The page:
The U.S. Supreme Court will decide whether pension plan participants’ ability to sue over alleged plan mismanagement varies based on how well the plan is funded.
The justices agreed June 28 to review the matter in a lawsuit pension plan participants brought against U.S. Bank after it allegedly lost more than $1 billion in pension assets through risky investments.
The dispute marks the third case brought under the Employee Retirement Income Security Act that the Supreme Court has agreed to hear next term. ERISA is complex, but it is also extremely important because it sets standards for most retirement and health-care plans.
James Thole and Sherry Smith allege U.S. Bank violated the basic fiduciary principles of prudence and loyalty when it invested the entirety of the plan’s assets in high-risk equities, a move they say caused massive plan losses that U.S. bank must now pay back.
But the U.S. Court of Appeals for the Eighth Circuit tossed out their case. The Eighth Circuit said the bank’s pension plan had recovered and was now in a healthy financial condition, which meant the participants hadn’t suffered any financial losses, an injury that would give them standing to sue.
The executive branch disagrees, arguing a fiduciary breach is enough for plan participants to seek injunctive relief.
In the government’s view, a fiduciary’s breach of duty is an injury giving rise to standing, regardless of whether it causes a pension plan to lose money. The government has long advanced this position, with the Labor Department making similar arguments in cases against Bank of America, Aegon USA, and Convergex Group LLC.
Federal appeals courts, meanwhile, are split on the issue.
The Second, Third, and Sixth circuits have largely followed the government’s approach, while the the Fourth, Fifth, and Ninth circuits have denied standing to benefit plan participants in similar contexts. Unlike the other circuits, the Eighth Circuit charted a slightly different course in the case against U.S. Bank. It denied standing to the pension plan participants under the statutory requirements of ERISA instead of under the U.S. Constitution, as other courts have done.
“The circuit courts, including the Eighth Circuit here, have wrongly denied participants in defined benefit plans their right to hold fiduciaries accountable for even the most egregious misconduct,” Thole and Sherry’s attorney Peter Stris, founding partner of Stris & Maher LLP, said in a statement. “Under the Eighth Circuit’s rule, participants could do nothing to stop a fiduciary from betting their retirement savings on horse races until the plan was underfunded.”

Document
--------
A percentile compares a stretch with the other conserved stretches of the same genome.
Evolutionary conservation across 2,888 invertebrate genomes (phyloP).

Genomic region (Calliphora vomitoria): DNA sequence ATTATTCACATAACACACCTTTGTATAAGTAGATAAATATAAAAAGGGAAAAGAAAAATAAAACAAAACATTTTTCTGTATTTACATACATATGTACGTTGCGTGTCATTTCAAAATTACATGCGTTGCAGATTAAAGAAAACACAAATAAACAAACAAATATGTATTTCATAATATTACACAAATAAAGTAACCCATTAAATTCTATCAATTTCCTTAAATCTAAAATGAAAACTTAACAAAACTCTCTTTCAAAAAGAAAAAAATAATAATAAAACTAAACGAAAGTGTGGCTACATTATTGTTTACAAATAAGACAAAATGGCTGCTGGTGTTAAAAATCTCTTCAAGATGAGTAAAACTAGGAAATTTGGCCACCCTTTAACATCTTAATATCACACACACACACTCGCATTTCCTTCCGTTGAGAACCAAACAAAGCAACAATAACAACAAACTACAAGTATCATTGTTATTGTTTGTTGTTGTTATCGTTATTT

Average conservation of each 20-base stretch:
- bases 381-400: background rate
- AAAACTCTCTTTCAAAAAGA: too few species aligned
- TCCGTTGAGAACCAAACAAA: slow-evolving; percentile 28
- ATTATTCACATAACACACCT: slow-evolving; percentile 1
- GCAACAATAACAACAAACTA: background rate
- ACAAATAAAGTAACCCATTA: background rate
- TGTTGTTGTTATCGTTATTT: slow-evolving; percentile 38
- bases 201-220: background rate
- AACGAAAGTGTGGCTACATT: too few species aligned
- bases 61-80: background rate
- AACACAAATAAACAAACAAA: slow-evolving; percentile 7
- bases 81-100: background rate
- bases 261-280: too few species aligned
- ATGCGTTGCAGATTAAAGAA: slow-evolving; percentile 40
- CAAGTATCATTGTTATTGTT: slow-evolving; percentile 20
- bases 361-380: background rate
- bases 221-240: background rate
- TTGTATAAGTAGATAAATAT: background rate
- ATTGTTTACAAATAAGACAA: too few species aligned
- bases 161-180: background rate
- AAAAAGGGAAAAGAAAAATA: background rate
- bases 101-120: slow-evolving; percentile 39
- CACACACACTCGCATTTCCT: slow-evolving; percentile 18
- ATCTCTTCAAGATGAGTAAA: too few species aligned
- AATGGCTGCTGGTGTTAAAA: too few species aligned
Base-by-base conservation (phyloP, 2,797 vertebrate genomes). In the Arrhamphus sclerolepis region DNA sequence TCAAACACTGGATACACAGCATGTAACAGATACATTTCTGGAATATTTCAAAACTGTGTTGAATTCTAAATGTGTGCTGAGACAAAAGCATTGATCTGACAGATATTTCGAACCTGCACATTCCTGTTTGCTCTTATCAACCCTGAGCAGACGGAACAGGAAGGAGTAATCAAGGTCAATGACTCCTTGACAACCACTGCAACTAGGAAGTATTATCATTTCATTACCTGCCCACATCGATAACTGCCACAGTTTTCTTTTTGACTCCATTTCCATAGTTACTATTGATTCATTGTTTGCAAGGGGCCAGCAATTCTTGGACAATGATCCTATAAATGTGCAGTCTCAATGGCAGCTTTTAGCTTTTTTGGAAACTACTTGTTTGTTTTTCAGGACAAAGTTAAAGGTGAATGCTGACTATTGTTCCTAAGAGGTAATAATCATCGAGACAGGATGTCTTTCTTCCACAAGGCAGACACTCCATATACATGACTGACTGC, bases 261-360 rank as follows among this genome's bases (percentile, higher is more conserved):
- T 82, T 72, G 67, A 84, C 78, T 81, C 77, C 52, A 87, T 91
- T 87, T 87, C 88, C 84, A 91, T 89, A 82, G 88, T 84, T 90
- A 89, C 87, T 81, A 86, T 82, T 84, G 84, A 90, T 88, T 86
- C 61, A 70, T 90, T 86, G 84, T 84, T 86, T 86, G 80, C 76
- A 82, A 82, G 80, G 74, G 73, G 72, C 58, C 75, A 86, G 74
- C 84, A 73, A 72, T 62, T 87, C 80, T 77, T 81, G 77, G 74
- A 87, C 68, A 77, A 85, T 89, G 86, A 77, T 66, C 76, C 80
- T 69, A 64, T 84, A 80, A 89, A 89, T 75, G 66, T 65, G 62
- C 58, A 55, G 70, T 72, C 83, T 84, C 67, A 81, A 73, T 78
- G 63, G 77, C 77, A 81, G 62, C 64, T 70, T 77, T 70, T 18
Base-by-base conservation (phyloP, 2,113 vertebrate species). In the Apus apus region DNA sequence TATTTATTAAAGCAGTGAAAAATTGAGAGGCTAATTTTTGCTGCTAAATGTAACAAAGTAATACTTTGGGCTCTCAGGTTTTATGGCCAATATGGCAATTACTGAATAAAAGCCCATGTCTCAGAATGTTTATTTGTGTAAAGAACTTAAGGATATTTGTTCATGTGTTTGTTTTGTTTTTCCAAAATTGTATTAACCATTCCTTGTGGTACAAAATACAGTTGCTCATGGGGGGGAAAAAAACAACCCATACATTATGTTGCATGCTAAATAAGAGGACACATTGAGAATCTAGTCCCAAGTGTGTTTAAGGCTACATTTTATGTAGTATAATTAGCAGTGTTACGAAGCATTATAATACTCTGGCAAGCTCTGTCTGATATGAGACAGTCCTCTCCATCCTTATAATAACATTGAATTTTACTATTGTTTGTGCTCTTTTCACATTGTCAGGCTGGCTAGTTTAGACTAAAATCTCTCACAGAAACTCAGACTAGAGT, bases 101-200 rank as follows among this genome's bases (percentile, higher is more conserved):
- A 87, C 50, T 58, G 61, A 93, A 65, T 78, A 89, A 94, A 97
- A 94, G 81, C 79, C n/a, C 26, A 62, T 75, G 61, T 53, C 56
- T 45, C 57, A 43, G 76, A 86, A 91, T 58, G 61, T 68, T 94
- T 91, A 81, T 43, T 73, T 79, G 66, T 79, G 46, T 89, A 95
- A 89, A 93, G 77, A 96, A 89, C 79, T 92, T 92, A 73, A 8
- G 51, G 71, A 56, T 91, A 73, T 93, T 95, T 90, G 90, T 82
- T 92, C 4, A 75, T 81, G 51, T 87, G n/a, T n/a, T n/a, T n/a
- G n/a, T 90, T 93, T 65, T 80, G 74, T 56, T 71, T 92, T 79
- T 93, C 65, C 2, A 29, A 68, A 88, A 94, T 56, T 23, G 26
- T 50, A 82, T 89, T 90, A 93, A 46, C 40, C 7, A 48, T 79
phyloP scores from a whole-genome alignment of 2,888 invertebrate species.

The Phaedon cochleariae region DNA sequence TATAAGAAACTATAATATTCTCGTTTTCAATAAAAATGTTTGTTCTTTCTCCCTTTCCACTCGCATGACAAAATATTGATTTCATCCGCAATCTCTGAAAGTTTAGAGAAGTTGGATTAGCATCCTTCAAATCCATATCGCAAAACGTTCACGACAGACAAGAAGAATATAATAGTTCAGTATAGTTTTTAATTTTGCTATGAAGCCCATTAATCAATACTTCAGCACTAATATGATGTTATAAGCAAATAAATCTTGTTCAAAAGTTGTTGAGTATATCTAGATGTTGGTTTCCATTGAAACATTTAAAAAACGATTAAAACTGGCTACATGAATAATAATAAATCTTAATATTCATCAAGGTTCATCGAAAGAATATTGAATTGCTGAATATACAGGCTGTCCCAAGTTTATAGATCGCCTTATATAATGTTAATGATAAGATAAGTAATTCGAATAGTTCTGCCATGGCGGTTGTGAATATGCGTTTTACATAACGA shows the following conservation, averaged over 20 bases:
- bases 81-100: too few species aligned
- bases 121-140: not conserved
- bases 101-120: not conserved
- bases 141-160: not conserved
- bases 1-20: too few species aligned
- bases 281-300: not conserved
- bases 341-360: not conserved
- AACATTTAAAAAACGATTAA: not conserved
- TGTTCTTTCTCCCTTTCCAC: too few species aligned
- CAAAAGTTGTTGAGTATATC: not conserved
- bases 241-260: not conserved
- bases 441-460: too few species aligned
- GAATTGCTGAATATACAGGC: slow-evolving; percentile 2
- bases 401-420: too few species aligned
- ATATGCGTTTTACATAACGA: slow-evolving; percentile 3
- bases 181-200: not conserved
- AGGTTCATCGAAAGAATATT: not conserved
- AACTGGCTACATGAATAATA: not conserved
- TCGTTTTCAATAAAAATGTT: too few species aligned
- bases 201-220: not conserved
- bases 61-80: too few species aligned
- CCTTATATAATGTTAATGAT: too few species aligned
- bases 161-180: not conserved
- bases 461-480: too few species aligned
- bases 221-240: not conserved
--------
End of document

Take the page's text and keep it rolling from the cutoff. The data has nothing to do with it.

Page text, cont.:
Stris called the court’s decision “unconscionable” and said it “conflicts with the remedies Congress explicitly authorized.” He said centuries of precedent allow trust beneficiaries to sue for fiduciary misconduct.
Administration Weighs In
The justices agreed to hear the case one month after U.S. Solicitor General Noel J. Francisco filed a brief advising them to take it up. The justices also followed Francisco’s advice to have the parties address constitutional standing in addition to ERISA standing.
The Department of Justice said in a statement that it was pleased the court agreed to take the case.
The other two ERISA cases the Supreme Court agreed to hear raise questions about process in ERISA litigation. In Intel Corp. Investment Policy Committee v. Sulyma, the justices have been asked to decide when the clock starts ticking on the three-year statute of limitations for lawsuits filed under the federal law.
In Retirement Plans Committee of IBM v. Jander, the court will look at the standards participants must meet when trying to sue plan managers when stocks drop and their retirement plans lose money.
U.S. Bank did not immediately respond to a request for comment.
The case is Thole v. U.S. Bank, N.A., U.S., No. 17-1712, certiorari granted 6/28/19.
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